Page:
DefSec Lloyd J. Austin has tested negative after experiencing mild symptoms during a bout with the COVID-19 virus. Austin returned to the Pentagon on January 10 after completing an at-home quarantine during which he continued to work remotely, reports Air Force Magazine.

In 2022, five additional states will bring the total to 26 states that do not tax military retirement income, reports Nine other states offer partial exemptions, nine states do not levy an income tax, and six states, plus DC, fully tax military retirement.

Matthew McPherson, 45, of Olathe, KS, was sentenced to 28 months behind bars, with no chance for parole, and ordered to pay back the government more than $5 million in proceeds he made from the more than $340 million scheme, reports Military Times. McPherson, neither a veteran nor a minority, fraudulently obtained more than $340 million in government contracts intended for companies owned by service-disabled and minority veterans.

In Russia talks, the US floats deal to limit missiles and war games, reports Defense News, if Russia reciprocates. US Deputy StateSec Wendy Sherman is meeting with Russian Deputy Foreign Minister Sergey Ryabkov in meetings this week.

The UN extended Syria cross-border aid without a Security Council vote, reports Aljazeera. Bab al-Hawa crossing serves three million people in Idlib region. The 15-member body had previously authorized aid into rebel-held areas through the Bab al-Hawa crossing at the Turkey-Syria border until January 10, 2022. The de facto extension continues the authorization another six months without a new vote.

It’s the first time the US has not had a carrier strike group or ARG in its 5th Fleet since late November 2020, according to the Fleet Tracker. The three-ship Essex Amphibious Ready Group and the 11th Marine Expeditionary Unit left the Middle East last week after operating in the region since late September, reports USNI News. USS Essex (LHD-2), USS Portland (LPD-27), and amphibious dock landing ship USS Pearl Harbor (LSD-52) are now operating in the Indian Ocean after four months in US Central Command.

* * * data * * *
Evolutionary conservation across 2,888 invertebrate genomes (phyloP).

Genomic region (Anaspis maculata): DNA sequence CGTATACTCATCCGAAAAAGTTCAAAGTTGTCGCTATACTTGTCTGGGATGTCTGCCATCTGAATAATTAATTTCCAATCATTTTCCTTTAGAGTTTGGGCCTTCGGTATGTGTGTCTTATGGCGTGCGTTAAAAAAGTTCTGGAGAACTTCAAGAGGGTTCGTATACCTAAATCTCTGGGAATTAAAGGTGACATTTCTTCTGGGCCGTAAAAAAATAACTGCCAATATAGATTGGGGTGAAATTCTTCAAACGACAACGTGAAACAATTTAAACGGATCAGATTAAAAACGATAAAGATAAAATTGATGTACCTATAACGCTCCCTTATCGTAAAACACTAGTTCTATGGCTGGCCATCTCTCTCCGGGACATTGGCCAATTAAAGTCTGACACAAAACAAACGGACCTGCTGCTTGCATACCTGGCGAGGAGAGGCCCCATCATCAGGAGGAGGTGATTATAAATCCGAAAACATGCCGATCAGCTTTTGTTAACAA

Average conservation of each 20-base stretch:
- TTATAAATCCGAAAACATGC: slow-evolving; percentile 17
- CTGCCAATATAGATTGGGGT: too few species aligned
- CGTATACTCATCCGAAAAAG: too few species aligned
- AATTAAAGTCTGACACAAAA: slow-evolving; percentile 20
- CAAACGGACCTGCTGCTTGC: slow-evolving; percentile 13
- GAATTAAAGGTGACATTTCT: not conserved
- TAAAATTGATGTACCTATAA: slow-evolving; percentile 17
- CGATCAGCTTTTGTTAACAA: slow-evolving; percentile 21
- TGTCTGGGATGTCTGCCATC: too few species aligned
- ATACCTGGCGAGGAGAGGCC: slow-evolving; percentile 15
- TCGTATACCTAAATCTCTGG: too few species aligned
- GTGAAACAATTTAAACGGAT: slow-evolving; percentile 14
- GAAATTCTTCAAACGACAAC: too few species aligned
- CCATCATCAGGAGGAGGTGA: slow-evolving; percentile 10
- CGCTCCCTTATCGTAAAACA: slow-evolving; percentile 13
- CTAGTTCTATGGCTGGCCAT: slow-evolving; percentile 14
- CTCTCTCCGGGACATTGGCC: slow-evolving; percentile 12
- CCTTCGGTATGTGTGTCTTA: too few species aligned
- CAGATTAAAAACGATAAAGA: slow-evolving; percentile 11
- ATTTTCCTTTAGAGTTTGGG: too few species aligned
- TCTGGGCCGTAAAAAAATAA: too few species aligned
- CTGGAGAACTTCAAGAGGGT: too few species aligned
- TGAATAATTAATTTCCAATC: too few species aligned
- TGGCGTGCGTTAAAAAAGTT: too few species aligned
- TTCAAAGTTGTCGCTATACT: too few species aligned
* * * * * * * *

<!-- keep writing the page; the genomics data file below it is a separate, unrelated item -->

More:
The USS Paul Ignatius CO has been fired over failure to follow “proper shipboard procedures,” reports Navy Times. The Navy fired CMDR Jeffrey Servello, the CO of the guided-missile destroyer, “due to a failure to follow proper shipboard procedures,” according to Naval Surface Force Atlantic.  Servello assumed command of the ship less than seven months ago and was its executive officer before that.


MTFA Architecture, Arlington, Virginia, is awarded a $9,999,070 firm-fixed-price, indefinite-delivery/indefinite-quantity contract for multi-discipline architect and engineer services for planning, design, construction, evaluation of new construction, and renovation projects in support of the Naval Surface Warfare Center Dahlgren Division, Naval Surface Warfare Center Dahlgren Division, Dam Neck Activity, Wallops Island, the Naval Observatory, and Pumpkin Neck Annex Experimental area. Work will be performed in Dahlgren, Virginia (70%); Virginia Beach, Virginia (15%); Accomack, Virginia (10%); and Washington, DC (5%), and is expected to be completed by January 2027. Fiscal 2022 working capital (Navy) funds in the amount of $500 will be obligated at time of award and will not expire at the end of the current fiscal year. This contract was competitively procured via the website, with nine proposals received. The award is negotiated under the authority of Public Law (P.L.) 92-582 (40 US Code 541). The Naval Surface Warfare Center, Dahlgren Division, Dahlgren, Virginia, is the contracting activity (N0017822D4400).